While many visitors to Trinity Church in Topsfield may notice the set of striking bronze sculptures on the grounds of the church depicting Christ and three apostles in the Garden of Gethsemane, fewer people have known or understood much about the history of the sculptures or their sculptor until Meg Black, a member of Trinity Church and an art history professor, spent years researching them.
Her project started when a previous rector of Trinity Church asked Black if she would be willing to look into the history of the sculptures, knowing she held a Ph.D. in art. Volunteering for the project, Black began her research and quickly realized that the church had something special on its grounds.
“Whatever information we had was very little,” Black said in a recent interview. “It was one of those things where time goes by and people move on and you just lose this information. People didn’t know what we had with these sculptures, and were just stunned to find out.”
What Black discovered was that the work, "The Agony in the Garden of Gethsemane," was created by famous sculptor Walker Hancock after being commissioned by donor William Coolidge, who donated the land on River Road in Topsfield for Trinity Church to be built in 1959.
As an art historian, Black was particularly struck by the amount of emotion shown in these sculptures, a noted departure from more academic and rigid neoclassical sculptures.
“I think it’s because [Hancock] has Christ kneeling with the hands over the eyes and the face, he elongates the body, and that stretching is almost like a precursor to being stretched on the cross,” Black said. “I just think there’s so much more going on in this piece, and I’m not just saying that as an opinion, I am speaking from the scholarship to say it.”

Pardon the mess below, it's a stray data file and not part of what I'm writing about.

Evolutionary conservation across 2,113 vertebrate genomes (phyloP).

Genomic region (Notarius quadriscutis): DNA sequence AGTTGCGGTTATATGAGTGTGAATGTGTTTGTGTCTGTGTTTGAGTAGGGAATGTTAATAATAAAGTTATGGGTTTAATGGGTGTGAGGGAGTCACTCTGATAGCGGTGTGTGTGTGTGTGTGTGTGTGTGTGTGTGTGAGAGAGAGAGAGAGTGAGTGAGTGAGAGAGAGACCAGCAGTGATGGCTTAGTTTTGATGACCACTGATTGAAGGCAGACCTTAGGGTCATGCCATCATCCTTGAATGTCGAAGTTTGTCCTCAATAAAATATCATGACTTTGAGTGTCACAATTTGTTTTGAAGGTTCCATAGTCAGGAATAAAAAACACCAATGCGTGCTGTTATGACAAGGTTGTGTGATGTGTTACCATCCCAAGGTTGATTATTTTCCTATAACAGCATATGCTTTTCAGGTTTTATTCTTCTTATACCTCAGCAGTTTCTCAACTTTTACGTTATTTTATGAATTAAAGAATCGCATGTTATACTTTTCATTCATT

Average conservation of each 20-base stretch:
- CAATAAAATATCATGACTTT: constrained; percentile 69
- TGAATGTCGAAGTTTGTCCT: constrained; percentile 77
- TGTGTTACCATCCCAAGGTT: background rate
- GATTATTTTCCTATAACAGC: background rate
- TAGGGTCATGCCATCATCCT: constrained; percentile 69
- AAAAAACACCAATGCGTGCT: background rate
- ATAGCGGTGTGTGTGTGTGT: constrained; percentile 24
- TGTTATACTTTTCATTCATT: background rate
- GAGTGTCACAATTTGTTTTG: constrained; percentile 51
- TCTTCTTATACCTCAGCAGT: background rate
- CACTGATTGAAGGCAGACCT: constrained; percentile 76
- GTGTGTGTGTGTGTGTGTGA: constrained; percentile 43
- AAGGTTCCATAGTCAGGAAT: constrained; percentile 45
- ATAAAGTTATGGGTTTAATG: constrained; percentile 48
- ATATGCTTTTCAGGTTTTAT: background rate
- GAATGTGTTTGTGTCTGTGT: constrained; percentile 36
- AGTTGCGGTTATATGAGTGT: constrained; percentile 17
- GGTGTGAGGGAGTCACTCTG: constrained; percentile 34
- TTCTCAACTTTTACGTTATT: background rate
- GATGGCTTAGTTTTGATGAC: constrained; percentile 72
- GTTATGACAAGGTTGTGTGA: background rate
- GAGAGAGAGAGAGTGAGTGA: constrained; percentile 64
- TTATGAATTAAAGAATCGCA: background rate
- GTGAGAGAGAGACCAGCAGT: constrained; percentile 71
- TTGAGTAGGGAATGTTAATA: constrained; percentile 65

When it came time for the statues to be dedicated in a ceremony in 1966, it was decided that the statues would be dedicated to Jonathan Myrick Daniels, an Episcopal seminarian and civil rights activist who was killed the previous year while saving the life of another young activist, Ruby Sales, in Alabama. Though Black hopes to find more information about how this came to be, it is clear, she believes, that the meaning behind these sculptures is only enhanced by the dedication.
“In the world we live in today, with so much animosity, this example of this man bringing so many people together over a tragic event leaves us with this sculpture that’s priceless,” Black said.
Though Black put together many pieces of the puzzle through her volunteer research, she feels there is more to the story and is currently seeking funding to be able to finish her research and publish her findings so others can learn the story of Trinity Church's special sculptures.
--Bridget K. Wood
Meg Black can be contacted about her research at firstname.lastname@example.org.